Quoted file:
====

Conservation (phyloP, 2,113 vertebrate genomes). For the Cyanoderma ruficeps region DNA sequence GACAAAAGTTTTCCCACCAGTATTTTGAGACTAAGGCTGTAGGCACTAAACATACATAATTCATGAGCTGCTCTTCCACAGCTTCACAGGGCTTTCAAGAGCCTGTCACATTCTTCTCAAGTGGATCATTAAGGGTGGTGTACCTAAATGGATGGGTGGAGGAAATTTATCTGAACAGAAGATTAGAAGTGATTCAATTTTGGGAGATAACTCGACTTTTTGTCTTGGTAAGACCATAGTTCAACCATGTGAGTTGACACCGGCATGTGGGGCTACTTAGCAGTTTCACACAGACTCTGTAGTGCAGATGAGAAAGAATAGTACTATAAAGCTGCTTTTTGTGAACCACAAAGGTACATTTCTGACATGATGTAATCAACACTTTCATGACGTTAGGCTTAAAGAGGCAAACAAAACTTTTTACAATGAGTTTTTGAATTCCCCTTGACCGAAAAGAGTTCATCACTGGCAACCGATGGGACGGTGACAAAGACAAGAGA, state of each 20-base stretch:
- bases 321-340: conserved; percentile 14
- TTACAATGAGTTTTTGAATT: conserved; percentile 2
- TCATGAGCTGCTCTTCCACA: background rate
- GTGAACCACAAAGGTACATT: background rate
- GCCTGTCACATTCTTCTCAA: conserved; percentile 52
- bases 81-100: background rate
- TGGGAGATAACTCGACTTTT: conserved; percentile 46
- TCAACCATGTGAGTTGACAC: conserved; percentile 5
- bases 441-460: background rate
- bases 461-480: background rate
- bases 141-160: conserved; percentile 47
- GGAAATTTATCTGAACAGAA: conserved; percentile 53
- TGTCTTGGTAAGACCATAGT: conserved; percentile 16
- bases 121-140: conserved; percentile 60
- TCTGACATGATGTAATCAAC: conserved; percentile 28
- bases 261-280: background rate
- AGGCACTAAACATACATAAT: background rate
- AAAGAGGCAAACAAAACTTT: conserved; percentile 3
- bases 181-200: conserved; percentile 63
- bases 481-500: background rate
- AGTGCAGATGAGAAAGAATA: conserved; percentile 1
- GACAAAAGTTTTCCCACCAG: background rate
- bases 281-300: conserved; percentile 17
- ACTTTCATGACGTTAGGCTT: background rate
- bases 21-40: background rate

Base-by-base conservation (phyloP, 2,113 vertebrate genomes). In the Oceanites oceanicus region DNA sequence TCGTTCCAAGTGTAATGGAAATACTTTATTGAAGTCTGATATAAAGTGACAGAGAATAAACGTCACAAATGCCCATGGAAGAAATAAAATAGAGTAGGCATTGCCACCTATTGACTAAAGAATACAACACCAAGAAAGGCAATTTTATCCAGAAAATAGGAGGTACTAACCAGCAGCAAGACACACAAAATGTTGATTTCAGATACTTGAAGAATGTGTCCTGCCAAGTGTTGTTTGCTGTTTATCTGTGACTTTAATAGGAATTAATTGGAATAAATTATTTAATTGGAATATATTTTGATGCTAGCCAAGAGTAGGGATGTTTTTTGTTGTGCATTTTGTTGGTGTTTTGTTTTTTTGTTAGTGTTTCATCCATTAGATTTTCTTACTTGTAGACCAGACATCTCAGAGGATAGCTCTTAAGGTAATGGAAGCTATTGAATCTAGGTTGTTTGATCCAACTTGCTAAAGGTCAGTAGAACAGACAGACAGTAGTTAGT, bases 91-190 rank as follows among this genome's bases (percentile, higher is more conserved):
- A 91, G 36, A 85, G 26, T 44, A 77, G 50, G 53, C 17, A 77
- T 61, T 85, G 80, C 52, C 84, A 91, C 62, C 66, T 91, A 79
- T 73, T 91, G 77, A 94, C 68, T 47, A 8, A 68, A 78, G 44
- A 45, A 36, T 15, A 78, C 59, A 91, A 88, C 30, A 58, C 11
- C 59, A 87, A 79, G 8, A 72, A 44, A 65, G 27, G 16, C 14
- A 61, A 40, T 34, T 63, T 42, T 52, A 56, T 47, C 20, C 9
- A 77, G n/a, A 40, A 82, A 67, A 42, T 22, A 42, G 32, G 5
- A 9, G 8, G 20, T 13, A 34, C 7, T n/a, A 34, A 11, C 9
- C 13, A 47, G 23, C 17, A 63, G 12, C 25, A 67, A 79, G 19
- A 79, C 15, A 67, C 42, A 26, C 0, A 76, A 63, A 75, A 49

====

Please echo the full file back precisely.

Conservation (phyloP, 2,113 vertebrate genomes). For the Cyanoderma ruficeps region DNA sequence GACAAAAGTTTTCCCACCAGTATTTTGAGACTAAGGCTGTAGGCACTAAACATACATAATTCATGAGCTGCTCTTCCACAGCTTCACAGGGCTTTCAAGAGCCTGTCACATTCTTCTCAAGTGGATCATTAAGGGTGGTGTACCTAAATGGATGGGTGGAGGAAATTTATCTGAACAGAAGATTAGAAGTGATTCAATTTTGGGAGATAACTCGACTTTTTGTCTTGGTAAGACCATAGTTCAACCATGTGAGTTGACACCGGCATGTGGGGCTACTTAGCAGTTTCACACAGACTCTGTAGTGCAGATGAGAAAGAATAGTACTATAAAGCTGCTTTTTGTGAACCACAAAGGTACATTTCTGACATGATGTAATCAACACTTTCATGACGTTAGGCTTAAAGAGGCAAACAAAACTTTTTACAATGAGTTTTTGAATTCCCCTTGACCGAAAAGAGTTCATCACTGGCAACCGATGGGACGGTGACAAAGACAAGAGA, state of each 20-base stretch:
- bases 321-340: conserved; percentile 14
- TTACAATGAGTTTTTGAATT: conserved; percentile 2
- TCATGAGCTGCTCTTCCACA: background rate
- GTGAACCACAAAGGTACATT: background rate
- GCCTGTCACATTCTTCTCAA: conserved; percentile 52
- bases 81-100: background rate
- TGGGAGATAACTCGACTTTT: conserved; percentile 46
- TCAACCATGTGAGTTGACAC: conserved; percentile 5
- bases 441-460: background rate
- bases 461-480: background rate
- bases 141-160: conserved; percentile 47
- GGAAATTTATCTGAACAGAA: conserved; percentile 53
- TGTCTTGGTAAGACCATAGT: conserved; percentile 16
- bases 121-140: conserved; percentile 60
- TCTGACATGATGTAATCAAC: conserved; percentile 28
- bases 261-280: background rate
- AGGCACTAAACATACATAAT: background rate
- AAAGAGGCAAACAAAACTTT: conserved; percentile 3
- bases 181-200: conserved; percentile 63
- bases 481-500: background rate
- AGTGCAGATGAGAAAGAATA: conserved; percentile 1
- GACAAAAGTTTTCCCACCAG: background rate
- bases 281-300: conserved; percentile 17
- ACTTTCATGACGTTAGGCTT: background rate
- bases 21-40: background rate

Base-by-base conservation (phyloP, 2,113 vertebrate genomes). In the Oceanites oceanicus region DNA sequence TCGTTCCAAGTGTAATGGAAATACTTTATTGAAGTCTGATATAAAGTGACAGAGAATAAACGTCACAAATGCCCATGGAAGAAATAAAATAGAGTAGGCATTGCCACCTATTGACTAAAGAATACAACACCAAGAAAGGCAATTTTATCCAGAAAATAGGAGGTACTAACCAGCAGCAAGACACACAAAATGTTGATTTCAGATACTTGAAGAATGTGTCCTGCCAAGTGTTGTTTGCTGTTTATCTGTGACTTTAATAGGAATTAATTGGAATAAATTATTTAATTGGAATATATTTTGATGCTAGCCAAGAGTAGGGATGTTTTTTGTTGTGCATTTTGTTGGTGTTTTGTTTTTTTGTTAGTGTTTCATCCATTAGATTTTCTTACTTGTAGACCAGACATCTCAGAGGATAGCTCTTAAGGTAATGGAAGCTATTGAATCTAGGTTGTTTGATCCAACTTGCTAAAGGTCAGTAGAACAGACAGACAGTAGTTAGT, bases 91-190 rank as follows among this genome's bases (percentile, higher is more conserved):
- A 91, G 36, A 85, G 26, T 44, A 77, G 50, G 53, C 17, A 77
- T 61, T 85, G 80, C 52, C 84, A 91, C 62, C 66, T 91, A 79
- T 73, T 91, G 77, A 94, C 68, T 47, A 8, A 68, A 78, G 44
- A 45, A 36, T 15, A 78, C 59, A 91, A 88, C 30, A 58, C 11
- C 59, A 87, A 79, G 8, A 72, A 44, A 65, G 27, G 16, C 14
- A 61, A 40, T 34, T 63, T 42, T 52, A 56, T 47, C 20, C 9
- A 77, G n/a, A 40, A 82, A 67, A 42, T 22, A 42, G 32, G 5
- A 9, G 8, G 20, T 13, A 34, C 7, T n/a, A 34, A 11, C 9
- C 13, A 47, G 23, C 17, A 63, G 12, C 25, A 67, A 79, G 19
- A 79, C 15, A 67, C 42, A 26, C 0, A 76, A 63, A 75, A 49